The report criticizes the Commission's use of tools that allow the agency to enforce the law without a charge or an individual raising allegations of discrimination. It is important to note that, Congress purposely gave the EEOC authority under Title VII and the Fair Labor Standards Act (under which age discrimination and Equal Pay Act suits are brought by the agency) to initiate investigations of discrimination on its own. Congress did so understanding that there would be situations when victims of discrimination were unable to come forward because they did not know they might be victims or unwilling to come forward because they feared reprisal. Use of these practices was endorsed by the Commission under the previous administration in its 2006 Systemic Task Force Report and recently reaffirmed by the Commission in its 2012 Strategic Enforcement Plan. Even with the Commission endorsing the use of these tools, the agency has employed them judiciously. Of the more than 100 systemic cases filed since 2010, 12 were predicated on a charge filed by someone other than the aggrieved party.

The following four cases illustrate the importance of Commission-initiated investigations:

First, in its nationwide investigation of around 40 charges filed by individuals alleging that Verizon Communications' no-fault attendance policies resulted in the failure to reasonably accommodate individuals with disabilities and in the discharge of individuals based on disability, EEOC obtained evidence that the same policies were in effect at all Verizon affiliates. Because the charges did not cover all of Verizon's many related entities, Commissioner Constance Barker issued a Commissioner's charge naming all Verizon affiliates and alleging that these attendance policies resulted in ADA violations at the affiliates. Ultimately, the case was resolved by consent decree providing $20 million to a class of hundreds of victims. Thus, in this instance, the Commissioner's charge was used not to identify a discriminatory practice but to ensure that the full scope of a known practice was determined and remedied.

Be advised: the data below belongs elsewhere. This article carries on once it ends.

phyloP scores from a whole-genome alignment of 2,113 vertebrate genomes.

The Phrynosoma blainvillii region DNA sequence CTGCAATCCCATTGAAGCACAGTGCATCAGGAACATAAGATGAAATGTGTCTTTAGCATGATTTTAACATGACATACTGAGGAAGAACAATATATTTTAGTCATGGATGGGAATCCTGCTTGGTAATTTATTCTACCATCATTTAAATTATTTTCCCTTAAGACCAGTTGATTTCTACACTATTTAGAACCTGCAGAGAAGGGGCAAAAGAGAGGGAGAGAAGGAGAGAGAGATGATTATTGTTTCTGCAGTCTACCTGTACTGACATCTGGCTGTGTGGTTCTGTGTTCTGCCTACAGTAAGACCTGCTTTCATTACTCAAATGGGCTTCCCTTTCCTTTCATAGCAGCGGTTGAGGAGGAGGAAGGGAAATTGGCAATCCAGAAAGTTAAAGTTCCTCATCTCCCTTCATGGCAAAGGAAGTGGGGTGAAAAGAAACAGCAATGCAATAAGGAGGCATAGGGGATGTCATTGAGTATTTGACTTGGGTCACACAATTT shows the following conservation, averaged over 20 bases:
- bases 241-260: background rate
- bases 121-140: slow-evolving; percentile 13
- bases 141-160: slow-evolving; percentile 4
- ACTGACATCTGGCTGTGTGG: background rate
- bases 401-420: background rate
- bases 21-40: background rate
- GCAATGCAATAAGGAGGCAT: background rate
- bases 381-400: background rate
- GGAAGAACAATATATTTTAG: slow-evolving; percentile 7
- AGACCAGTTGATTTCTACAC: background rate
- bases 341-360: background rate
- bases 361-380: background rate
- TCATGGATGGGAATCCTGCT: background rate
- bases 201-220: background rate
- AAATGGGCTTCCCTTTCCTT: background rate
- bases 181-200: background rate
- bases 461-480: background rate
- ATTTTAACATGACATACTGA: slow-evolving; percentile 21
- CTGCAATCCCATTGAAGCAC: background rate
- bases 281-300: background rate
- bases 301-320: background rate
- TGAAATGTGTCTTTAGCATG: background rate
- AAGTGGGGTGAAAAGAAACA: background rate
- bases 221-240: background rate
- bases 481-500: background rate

Second, the Commission's suit against Henry's Turkey was not predicated on a charge filed by any of the intellectually disabled men subjected to egregious discrimination. The Commission learned of the treatment of these men from members of the community, and ultimately the sister of one of the men filed an EEOC charge. This suit resulted in a $240 million jury verdict.